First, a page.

Thursday, July 19, 2012

[JT] CGC: Why now is the perfect time to get into M:tG

While I will be talking in the future about my vast scope of card game experience, you all know from my previous Card Game Corners that I feel Magic: the Gathering is the best game around.  You also know from some of my Blenders how much I let myself fall down the nerd hole (allusion to our other series ~_^) when thinking up deck ideas and combos.  However, one thing I have not really addressed so far (though you might have picked up on it in my Legend of Zelda EDH deck from my last CGC) is how much I love the flavor of the game.

I wholeheartedly believe that if M:tG was not as flavorful as it is - if it did not have as rich of a storyline as it does - I wouldn't be nearly as engrossed in it as I am today, and the decks that I build tend to follow suit.  For those of you that know your M:tG lingo, you know that that means I am a Vorthos player.  For those of you that do not know your M:tG lingo, this simply means what I just stated: I care about the flavor almost as much, if not more so, than the power of the cards.

Card art of M:tG's Highborn Ghoul
For example, as a horror fan, this plane/block that was just released, Innistrad, was an incredible flavor home run; a horror set that pulls influences from all the classic horror troupes tickled me a shade of pink that any real horror fan would be ashamed to wear.  However, there is something else that M:tG R&D has been doing that has gotten me even more worked up than the horror of Innistrad.

As was revealed a while ago, and discussed this past weekend at Comic-Con (you can find the recording of the M:tG panel here, but do yourself a favor and read the rest of this first), the next block that will be released in October will take place on the plane of Ravnica.  New players will find this really cool; to go from a place as dark and brooding as the plane of Innistrad to the bustling metropolis that is Ravnica.

*blink blink*  
Hold on a second...
>.>  <.<  >.>

Ravnica art from M:tG's Comic-Con Panel
Let's take a second to think about what I just said: "go from a place as dark and brooding as the plane of Innistrad to the bustling metropolis that is Ravnica."  We just spent three expansions in Innistrad, so its obvious I would know what the tone of the plane was like, but how do I know what the new plane is like if the set has not been released yet?

Simple.  This set is called Return to Ravnica.  As the name implies, this is the second time M:tG is journeying to this plane.  The reason I know so much (phrase used loosely because I am in no way claiming to be an expert, which you will see shortly) about Ravnica already is because I've already heard so much about it from other players.  This is not the first time it has happened either.  The Scars of Mirrodin block is the second visitation to the plane of Mirrodin.  It's here that I always have to pause and smile, and why I think now is the perfect time for anyone who has been interested in getting in the game but haven't because of the vast history that it has behind it to jump in (I know, a long way to go to finally get to the point.  I love talking about this.  Sue me :P ).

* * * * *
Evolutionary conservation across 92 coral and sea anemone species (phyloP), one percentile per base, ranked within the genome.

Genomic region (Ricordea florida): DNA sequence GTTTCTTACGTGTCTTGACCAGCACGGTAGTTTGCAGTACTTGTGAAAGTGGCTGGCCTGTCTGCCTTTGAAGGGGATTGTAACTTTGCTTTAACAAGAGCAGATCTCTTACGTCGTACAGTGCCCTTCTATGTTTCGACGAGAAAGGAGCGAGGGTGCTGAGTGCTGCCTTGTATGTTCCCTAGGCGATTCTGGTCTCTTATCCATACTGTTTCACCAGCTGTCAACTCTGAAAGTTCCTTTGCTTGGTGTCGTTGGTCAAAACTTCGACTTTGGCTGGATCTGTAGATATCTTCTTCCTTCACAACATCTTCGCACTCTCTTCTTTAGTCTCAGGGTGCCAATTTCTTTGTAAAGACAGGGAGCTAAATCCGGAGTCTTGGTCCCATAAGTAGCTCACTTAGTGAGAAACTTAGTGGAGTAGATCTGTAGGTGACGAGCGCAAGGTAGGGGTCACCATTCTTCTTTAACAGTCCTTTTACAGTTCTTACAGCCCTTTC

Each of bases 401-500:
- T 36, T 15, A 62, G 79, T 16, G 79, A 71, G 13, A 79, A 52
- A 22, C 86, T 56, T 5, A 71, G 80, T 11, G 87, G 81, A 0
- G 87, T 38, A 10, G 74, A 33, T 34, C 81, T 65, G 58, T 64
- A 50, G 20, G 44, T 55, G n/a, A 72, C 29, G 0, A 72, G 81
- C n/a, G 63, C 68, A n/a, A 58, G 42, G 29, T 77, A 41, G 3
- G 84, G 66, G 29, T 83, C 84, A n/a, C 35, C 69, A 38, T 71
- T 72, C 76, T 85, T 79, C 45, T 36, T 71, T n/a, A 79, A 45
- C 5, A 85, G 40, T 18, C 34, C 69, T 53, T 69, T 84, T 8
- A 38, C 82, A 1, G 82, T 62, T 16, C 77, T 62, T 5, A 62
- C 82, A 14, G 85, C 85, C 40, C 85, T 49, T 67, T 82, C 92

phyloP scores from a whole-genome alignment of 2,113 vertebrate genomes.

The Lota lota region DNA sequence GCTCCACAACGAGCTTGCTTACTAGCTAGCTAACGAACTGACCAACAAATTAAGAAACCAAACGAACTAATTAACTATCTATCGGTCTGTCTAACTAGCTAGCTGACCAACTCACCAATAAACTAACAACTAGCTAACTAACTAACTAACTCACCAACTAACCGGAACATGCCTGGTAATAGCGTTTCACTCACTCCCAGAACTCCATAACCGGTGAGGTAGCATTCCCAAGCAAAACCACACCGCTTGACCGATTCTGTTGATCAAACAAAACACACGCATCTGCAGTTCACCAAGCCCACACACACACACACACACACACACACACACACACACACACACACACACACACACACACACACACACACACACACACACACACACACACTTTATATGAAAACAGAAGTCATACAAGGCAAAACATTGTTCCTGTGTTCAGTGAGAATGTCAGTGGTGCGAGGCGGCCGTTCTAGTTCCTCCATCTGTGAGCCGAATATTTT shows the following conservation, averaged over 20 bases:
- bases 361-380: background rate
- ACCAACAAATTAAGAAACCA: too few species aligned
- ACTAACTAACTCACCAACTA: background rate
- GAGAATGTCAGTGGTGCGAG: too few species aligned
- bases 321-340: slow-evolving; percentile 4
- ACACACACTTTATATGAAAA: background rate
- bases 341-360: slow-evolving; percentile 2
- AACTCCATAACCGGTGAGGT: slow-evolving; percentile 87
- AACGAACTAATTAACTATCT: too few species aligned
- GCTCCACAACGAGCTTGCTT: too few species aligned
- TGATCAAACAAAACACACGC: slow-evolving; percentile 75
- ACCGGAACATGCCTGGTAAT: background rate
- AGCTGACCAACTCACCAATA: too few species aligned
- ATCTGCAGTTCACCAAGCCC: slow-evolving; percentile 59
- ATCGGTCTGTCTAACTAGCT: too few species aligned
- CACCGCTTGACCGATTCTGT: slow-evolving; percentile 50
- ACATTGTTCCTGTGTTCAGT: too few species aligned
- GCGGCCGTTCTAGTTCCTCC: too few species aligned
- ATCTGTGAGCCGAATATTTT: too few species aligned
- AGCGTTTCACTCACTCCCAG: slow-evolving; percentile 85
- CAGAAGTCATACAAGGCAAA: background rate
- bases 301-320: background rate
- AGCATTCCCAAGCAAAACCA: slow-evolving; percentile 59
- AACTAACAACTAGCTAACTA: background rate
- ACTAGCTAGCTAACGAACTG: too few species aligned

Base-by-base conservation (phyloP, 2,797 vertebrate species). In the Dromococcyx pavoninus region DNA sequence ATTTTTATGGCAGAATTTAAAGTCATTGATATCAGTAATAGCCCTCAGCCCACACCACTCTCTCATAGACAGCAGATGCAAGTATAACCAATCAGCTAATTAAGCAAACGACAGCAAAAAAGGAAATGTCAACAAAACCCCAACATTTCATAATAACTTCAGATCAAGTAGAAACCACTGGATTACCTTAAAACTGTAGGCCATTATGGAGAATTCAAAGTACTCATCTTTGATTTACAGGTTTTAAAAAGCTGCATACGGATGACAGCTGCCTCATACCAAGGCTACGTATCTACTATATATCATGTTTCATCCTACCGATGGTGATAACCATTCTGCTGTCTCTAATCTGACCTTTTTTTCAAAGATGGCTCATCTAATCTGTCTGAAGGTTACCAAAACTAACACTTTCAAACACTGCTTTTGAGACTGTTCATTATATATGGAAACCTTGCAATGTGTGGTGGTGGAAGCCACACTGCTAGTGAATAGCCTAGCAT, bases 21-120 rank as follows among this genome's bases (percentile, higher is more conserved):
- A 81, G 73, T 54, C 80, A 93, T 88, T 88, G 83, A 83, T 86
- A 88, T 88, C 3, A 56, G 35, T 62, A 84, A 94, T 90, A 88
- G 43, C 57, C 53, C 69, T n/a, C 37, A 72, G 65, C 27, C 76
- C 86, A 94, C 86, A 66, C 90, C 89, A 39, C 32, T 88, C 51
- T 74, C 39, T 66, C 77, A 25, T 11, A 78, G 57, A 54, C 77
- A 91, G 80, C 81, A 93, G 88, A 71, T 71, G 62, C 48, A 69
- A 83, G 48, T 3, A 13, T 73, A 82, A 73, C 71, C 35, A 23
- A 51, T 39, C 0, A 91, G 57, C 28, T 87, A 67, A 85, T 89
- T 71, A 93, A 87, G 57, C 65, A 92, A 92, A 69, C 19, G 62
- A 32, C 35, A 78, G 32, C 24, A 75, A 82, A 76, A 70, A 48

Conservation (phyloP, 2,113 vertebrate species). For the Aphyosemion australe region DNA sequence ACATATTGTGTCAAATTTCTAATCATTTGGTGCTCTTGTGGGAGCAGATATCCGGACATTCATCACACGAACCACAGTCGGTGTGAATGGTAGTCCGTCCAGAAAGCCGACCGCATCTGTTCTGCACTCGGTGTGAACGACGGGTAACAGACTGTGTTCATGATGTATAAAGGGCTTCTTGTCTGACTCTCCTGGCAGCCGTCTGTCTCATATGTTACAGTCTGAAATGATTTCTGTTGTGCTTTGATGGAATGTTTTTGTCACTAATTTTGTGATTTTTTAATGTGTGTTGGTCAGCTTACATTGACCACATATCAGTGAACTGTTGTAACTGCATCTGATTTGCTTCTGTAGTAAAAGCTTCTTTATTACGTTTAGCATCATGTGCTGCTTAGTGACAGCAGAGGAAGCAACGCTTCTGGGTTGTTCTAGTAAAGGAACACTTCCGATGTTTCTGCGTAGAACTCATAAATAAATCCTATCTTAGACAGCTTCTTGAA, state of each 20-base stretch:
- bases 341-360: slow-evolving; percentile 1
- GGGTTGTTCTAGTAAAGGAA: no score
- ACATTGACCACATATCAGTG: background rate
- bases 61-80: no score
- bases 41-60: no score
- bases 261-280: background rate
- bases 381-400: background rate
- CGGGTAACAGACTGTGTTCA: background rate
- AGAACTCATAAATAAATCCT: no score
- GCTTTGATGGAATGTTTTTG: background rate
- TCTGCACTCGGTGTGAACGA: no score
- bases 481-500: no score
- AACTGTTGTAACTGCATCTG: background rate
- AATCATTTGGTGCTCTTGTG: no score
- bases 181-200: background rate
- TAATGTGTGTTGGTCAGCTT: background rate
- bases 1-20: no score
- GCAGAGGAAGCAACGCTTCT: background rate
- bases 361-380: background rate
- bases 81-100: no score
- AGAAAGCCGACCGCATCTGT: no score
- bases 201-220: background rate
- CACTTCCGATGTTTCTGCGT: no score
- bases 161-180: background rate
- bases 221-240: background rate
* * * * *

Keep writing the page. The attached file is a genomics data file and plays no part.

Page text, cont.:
These 2.0 sets (as they have been dubbed) give new players, like myself, a chance to go back and revisit these planes from M:tG's past for the very first time.  I started playing at the end of Rise of the Eldrazi, just as Scars of Mirrodin was being released.  I was dumbfounded when I started to hear people mention something about "affinity" from Mirrodin.  It was then that I discovered Mirrodin's vast history as well as the all the horror stories from the block revolving around the affinity abililty.  Here is where the true beauty lies: I've heard about the pains of Mirrodin, as well as all of the love people had (and still have) for Ravnica, and it sounds all well and good (Yes.  I am implying that I would at least like to have tried playing in an affinity format).  However now I get to experience it for myself.

Now is the time for new players, players who just want to test the waters (or is it the blue mana?) of the game, to give it a try.  The stories alone will wrap them up and draw them in.  They can now see for themselves how these stacks of paper and ink do more than just allow dorks to play a game.  They can see that these cards are actually just pages from a fantasy novel that they actually get to be a part of; one that will blow away any other story they have heard before.
Card art for M:tG's Increasing Confusion

So let me finish this by summing up this WHOLE post:  THANK YOU, Mark Rosewater and all of the M:tG staff for doing these 2.0 sets you have been doing.  They allow new players, like myself, go back and revisit these planes for the first time, and that is something that is what makes me love this game more and more.

When I started playing M:tG, I came for a card game.  What I got what so much more...


P.S.  I am REALLY interested to hear from the readers whether you think I'm right in this?  Or if I am just ranting and raving like a lunatic.

No comments:

Post a Comment